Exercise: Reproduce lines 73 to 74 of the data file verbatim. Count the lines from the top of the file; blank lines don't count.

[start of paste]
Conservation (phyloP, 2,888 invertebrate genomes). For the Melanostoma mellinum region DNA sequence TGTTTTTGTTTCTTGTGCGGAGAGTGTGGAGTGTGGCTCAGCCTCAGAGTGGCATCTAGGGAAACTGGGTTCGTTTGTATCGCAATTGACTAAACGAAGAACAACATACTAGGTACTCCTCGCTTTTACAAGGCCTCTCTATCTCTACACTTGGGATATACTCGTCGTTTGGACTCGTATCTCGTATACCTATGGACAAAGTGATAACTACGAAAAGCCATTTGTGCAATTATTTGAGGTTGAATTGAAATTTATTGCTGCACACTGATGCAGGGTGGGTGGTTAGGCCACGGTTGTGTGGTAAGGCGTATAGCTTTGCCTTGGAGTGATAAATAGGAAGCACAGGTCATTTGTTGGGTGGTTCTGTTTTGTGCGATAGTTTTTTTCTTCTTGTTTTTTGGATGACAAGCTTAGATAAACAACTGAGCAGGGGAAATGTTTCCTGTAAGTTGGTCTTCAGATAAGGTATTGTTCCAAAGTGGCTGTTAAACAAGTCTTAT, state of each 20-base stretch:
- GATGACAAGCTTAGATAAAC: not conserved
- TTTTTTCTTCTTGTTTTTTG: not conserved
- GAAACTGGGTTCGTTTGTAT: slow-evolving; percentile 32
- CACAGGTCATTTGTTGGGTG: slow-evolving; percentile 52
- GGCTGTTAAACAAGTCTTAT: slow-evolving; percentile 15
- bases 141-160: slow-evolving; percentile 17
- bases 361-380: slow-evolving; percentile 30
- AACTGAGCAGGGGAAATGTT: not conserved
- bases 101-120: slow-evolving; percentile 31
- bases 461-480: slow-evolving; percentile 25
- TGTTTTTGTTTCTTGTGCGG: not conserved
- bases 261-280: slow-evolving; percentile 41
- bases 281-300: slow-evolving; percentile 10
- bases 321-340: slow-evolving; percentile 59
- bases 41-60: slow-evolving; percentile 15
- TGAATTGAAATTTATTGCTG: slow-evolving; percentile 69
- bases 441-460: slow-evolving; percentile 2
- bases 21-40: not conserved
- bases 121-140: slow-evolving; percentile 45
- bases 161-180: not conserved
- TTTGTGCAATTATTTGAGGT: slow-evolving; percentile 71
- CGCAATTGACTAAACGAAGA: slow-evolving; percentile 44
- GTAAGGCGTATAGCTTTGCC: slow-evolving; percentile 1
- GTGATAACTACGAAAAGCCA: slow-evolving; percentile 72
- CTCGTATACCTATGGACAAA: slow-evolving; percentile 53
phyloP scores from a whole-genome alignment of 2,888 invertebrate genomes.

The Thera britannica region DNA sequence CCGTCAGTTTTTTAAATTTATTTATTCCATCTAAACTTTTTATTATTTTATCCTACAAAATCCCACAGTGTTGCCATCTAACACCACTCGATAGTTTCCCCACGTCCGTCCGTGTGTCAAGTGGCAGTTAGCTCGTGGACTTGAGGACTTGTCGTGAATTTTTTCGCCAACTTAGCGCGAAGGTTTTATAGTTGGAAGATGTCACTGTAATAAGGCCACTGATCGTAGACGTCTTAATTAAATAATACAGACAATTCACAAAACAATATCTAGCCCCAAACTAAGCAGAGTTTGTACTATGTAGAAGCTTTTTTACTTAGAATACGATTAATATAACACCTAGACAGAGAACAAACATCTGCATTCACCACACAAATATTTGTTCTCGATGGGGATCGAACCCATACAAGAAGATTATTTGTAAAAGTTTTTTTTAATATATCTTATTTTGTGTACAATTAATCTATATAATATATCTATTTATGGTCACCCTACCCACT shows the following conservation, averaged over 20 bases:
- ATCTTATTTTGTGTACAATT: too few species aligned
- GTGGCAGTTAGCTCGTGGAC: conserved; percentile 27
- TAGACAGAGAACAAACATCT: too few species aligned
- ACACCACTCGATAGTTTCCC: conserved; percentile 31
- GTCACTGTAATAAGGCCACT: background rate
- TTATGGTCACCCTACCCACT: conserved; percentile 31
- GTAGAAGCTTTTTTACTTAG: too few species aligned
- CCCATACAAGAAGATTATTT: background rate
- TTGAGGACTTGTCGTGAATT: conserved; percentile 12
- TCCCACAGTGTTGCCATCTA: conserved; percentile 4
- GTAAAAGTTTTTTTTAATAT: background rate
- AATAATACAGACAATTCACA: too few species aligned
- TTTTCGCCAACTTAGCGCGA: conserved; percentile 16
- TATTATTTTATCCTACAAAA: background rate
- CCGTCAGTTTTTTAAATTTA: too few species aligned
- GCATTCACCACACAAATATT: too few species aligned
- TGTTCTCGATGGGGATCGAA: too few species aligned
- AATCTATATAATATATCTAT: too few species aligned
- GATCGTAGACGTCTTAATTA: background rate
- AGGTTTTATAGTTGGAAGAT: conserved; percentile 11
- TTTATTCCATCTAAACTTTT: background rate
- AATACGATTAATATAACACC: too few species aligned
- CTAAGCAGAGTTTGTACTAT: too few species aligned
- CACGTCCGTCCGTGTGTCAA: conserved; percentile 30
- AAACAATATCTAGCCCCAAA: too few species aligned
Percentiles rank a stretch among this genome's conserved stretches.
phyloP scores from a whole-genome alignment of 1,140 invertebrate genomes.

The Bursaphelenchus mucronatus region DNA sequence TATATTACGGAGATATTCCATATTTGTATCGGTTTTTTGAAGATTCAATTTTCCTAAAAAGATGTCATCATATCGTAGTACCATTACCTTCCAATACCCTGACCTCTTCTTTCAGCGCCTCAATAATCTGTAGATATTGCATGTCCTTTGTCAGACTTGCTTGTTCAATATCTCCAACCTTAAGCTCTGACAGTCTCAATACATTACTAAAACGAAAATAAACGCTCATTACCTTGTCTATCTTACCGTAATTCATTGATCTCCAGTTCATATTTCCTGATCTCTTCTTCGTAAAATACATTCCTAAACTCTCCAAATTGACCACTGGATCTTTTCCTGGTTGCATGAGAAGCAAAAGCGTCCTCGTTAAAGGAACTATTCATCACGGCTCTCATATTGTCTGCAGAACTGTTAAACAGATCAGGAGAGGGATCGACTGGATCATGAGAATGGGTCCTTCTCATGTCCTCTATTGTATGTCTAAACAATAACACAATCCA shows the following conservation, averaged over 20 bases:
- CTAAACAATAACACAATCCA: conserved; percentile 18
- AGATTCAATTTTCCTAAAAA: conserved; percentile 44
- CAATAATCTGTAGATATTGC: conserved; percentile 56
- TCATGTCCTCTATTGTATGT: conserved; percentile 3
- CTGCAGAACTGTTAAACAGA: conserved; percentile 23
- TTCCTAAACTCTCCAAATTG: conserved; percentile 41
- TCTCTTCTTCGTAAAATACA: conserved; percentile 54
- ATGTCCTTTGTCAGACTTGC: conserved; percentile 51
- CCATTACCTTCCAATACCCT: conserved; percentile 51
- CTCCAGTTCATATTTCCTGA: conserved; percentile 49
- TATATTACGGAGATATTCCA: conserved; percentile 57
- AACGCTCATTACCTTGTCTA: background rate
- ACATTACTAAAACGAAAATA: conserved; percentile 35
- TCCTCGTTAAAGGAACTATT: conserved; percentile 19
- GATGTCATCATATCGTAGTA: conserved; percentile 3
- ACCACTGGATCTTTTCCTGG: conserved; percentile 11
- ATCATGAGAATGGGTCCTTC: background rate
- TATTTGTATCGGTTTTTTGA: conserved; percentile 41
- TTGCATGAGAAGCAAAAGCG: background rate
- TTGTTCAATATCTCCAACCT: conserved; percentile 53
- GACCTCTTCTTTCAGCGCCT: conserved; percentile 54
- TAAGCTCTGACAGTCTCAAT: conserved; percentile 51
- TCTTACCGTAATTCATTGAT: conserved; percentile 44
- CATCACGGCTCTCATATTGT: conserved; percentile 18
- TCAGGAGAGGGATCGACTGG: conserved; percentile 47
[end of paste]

- ATCATGAGAATGGGTCCTTC: background rate
- TATTTGTATCGGTTTTTTGA: conserved; percentile 41